Maurice Esposito - LOBSTER
Owner and Chef Esposito and Saint Peter’s

Lobster reminds me of Christmas as a kid. My brother, my dad and I just love it. So does mum and she would buy them live and boil them. We had them with lemon and mayonnaise, as simple as that. It’s lobster at Christmas time for me.

Co-owner Cavallero, Collingwood

Christmas always seems to be the day of excess, Champagne for breakfast with fruit loops and cream (not me, but I have seen it done); too much wine and way too much food at lunch; then leftovers for dinner with that uncle who has had an excessive amount of Port. For me Christmas is all about the excess leftovers, and in particular the Christmas ham. Nana's pickles, cheddar cheese, yesterday’s bread toasted, that great ham and the Boxing Day test – what more could a boy want?

Ben Shewry - LASAGNE
Executive Chef Attica, Ripponlea

Lasagne is our family dish, even though I'm not of Italian heritage. This is for three reasons: firstly, it is Garfield the cat’s favorite food (that cat would do anything to get his paws on lasagne) and I loved Garfield as a child. Secondly, because my dear grandmother Elaine adored the dish as well (and she was a cat lover), so we always made it for Christmas lunch for her. Thirdly, it really comforts me and brings back the incredibly happy memories of my childhood. Lasagne was our special occasion dish and my mother Kaye always makes the best (of course).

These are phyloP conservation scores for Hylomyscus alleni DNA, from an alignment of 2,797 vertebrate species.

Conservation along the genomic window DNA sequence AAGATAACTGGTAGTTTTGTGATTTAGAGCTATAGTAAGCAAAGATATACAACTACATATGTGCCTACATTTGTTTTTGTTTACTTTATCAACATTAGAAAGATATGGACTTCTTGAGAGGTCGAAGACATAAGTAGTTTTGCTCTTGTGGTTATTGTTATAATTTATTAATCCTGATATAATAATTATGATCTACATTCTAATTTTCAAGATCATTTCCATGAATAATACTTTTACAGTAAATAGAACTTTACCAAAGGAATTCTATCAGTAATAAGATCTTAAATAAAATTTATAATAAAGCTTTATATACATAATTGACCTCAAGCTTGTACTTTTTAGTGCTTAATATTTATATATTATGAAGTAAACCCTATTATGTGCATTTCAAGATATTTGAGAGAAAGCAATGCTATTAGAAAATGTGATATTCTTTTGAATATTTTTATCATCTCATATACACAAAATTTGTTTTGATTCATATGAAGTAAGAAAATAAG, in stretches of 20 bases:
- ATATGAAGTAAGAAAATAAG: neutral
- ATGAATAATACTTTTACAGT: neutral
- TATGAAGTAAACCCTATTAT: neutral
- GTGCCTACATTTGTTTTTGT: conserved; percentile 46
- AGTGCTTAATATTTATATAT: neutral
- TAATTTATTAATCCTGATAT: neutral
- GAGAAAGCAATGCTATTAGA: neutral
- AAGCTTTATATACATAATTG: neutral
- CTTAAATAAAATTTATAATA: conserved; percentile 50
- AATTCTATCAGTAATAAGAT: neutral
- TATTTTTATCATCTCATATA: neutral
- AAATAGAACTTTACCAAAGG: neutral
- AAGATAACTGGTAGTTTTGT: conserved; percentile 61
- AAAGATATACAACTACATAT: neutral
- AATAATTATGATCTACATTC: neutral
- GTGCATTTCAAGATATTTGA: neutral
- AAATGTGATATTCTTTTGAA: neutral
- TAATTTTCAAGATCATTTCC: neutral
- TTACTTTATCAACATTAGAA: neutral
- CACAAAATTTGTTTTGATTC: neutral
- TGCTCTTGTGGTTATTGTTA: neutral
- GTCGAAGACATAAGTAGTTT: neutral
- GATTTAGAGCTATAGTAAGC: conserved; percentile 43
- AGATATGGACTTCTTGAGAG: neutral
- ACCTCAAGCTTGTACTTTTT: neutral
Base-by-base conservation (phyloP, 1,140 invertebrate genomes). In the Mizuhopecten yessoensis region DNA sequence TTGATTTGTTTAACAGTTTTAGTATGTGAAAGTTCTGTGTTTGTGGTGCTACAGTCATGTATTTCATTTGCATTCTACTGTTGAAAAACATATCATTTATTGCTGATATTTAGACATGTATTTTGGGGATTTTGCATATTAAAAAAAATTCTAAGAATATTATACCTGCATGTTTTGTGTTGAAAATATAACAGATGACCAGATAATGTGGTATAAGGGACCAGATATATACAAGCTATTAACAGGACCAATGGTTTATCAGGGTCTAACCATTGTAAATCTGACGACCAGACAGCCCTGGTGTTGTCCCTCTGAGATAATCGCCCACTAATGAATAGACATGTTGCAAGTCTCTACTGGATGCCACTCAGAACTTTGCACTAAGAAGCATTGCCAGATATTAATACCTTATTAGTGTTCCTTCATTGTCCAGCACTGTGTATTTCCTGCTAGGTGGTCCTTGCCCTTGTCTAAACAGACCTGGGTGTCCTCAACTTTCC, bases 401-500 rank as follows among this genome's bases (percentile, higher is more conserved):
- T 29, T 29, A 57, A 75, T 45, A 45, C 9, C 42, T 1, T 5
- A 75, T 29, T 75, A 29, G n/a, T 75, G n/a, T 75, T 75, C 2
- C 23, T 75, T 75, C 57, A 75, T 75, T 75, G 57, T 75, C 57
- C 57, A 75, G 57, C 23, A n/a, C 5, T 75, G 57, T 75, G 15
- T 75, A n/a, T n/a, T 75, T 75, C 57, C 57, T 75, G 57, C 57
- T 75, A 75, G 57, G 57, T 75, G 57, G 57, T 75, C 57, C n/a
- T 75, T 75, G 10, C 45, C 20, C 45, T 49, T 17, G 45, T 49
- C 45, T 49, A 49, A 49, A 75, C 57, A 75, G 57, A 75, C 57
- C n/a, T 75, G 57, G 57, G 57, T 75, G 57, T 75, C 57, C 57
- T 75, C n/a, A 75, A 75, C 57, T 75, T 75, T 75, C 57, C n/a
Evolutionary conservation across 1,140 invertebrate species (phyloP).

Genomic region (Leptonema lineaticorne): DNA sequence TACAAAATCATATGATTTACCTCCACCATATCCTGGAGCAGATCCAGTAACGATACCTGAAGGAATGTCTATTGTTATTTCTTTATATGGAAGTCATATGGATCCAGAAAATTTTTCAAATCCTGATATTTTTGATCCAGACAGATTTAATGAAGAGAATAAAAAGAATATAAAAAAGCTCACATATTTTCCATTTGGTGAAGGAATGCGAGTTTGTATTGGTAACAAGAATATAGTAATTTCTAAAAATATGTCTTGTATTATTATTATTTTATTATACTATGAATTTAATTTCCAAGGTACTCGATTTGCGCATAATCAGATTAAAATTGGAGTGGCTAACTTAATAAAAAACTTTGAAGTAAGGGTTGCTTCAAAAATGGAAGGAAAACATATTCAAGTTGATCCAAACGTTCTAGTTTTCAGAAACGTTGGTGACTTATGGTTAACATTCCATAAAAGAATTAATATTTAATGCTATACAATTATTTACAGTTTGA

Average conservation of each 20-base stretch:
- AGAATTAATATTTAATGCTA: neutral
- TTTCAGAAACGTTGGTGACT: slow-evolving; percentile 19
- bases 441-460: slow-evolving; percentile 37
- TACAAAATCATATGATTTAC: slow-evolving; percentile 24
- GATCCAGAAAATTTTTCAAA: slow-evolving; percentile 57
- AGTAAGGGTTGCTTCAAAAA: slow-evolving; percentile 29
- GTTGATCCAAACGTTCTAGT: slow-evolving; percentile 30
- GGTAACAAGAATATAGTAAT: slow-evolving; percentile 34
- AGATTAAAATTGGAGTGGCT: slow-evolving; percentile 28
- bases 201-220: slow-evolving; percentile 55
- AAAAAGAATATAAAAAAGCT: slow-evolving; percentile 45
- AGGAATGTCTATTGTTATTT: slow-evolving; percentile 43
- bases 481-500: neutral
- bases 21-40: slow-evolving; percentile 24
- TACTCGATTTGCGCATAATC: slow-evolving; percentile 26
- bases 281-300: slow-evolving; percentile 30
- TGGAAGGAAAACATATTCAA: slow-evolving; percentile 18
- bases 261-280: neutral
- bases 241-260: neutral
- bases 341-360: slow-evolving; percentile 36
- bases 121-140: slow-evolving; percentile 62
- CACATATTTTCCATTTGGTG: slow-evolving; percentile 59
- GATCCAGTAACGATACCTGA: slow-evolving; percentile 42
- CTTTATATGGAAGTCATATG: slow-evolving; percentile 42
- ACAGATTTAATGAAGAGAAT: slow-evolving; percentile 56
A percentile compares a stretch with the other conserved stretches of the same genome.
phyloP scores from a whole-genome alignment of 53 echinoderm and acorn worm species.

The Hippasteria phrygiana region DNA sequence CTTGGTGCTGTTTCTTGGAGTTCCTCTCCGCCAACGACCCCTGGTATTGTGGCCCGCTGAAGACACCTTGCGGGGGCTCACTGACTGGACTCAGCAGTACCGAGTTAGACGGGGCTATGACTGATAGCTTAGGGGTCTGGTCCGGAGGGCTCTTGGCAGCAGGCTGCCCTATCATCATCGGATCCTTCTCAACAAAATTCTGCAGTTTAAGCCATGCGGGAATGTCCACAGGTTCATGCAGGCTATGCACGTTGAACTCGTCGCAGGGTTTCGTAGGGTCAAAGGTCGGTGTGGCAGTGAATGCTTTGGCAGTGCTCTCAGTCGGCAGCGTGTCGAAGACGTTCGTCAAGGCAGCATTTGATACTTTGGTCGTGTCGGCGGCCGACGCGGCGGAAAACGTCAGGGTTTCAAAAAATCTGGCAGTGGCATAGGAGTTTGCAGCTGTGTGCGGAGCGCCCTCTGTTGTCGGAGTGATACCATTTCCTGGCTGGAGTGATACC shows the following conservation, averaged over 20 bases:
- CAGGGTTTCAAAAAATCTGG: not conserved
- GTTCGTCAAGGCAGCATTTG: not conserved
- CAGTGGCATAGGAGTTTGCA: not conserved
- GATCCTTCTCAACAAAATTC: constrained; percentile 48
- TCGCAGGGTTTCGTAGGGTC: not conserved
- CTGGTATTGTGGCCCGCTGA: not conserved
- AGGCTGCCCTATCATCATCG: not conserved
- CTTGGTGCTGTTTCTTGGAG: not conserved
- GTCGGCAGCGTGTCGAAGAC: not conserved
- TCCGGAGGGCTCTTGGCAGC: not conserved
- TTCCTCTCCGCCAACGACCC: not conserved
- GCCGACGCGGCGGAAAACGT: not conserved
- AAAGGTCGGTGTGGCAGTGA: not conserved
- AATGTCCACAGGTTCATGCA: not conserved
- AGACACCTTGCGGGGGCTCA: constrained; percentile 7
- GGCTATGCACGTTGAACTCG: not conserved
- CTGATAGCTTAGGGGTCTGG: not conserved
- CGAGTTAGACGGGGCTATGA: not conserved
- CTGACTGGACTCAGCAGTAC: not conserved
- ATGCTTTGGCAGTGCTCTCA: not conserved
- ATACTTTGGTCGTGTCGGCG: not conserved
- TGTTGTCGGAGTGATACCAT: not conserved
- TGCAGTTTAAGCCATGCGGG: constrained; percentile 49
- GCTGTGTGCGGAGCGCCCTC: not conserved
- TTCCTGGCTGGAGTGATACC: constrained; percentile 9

Dan Sims - TURKEY
Project Manager The Wine Guide

In terms of a dish for Christmas, as tacky as it may sound I love roast turkey. I only eat turkey once a year and love it when I do; must be something about my British heritage that makes it so. Last year, for example, I was in Thailand visiting my brother – who lives there with his wife and kids – and he cooked a roast turkey in honor of a 'traditional' Christmas. It was pretty funny considering where we were, the climate and the type of food it is but we loved it. It just reminds me of Christmas as a kid, and those spent in the UK.

As for wine, champagne (of course), some Riesling (‘cos it’s hot) and plenty of medium-bodied reds, followed by beer and a nap.

Kosta Kalogiannis - LAMB ON THE SPIT
Beverage Manager Longrain, Melbourne

In my family, and growing up in Brunswick, Christmas was never about a roast turkey or a glazed ham; the treat for us was lamb on the spit. Mum would prep it up the night before, then dad and I would pop it on the spit early on Christmas morning, keeping a watchful eye on it and, of course, picking off all the crispy bits as it was ready. [There’s] something so festive about lamb on the spit.

Co-owner Market Lane, Prahran

It’s got to be my mum's Christmas pudding with my granny's brandy sauce. Mum always makes the pud a year in advance, and I have very fond memories of helping her make it (and licking the bowl). It is deliciously dense and richly textured with chopped almonds, whole dried apricots, figs and vine fruits. We always enjoy with grandma's (wicked) brandy sauce. This year I think I might brew up some of our Costa Rican La Lajas from Market Lane to accompany with it; it is deliciously rich, with notes of ripe cherries and strawberries – what a match!

Daniel Wilson - FRUIT MINCE PIES
Head Chef & Co-Owner, Huxtable, Collingwood

It's a bit boring but I would have to say Christmas fruit mince pies. I am a massive sucker for them and stuff my face with them as much as possible.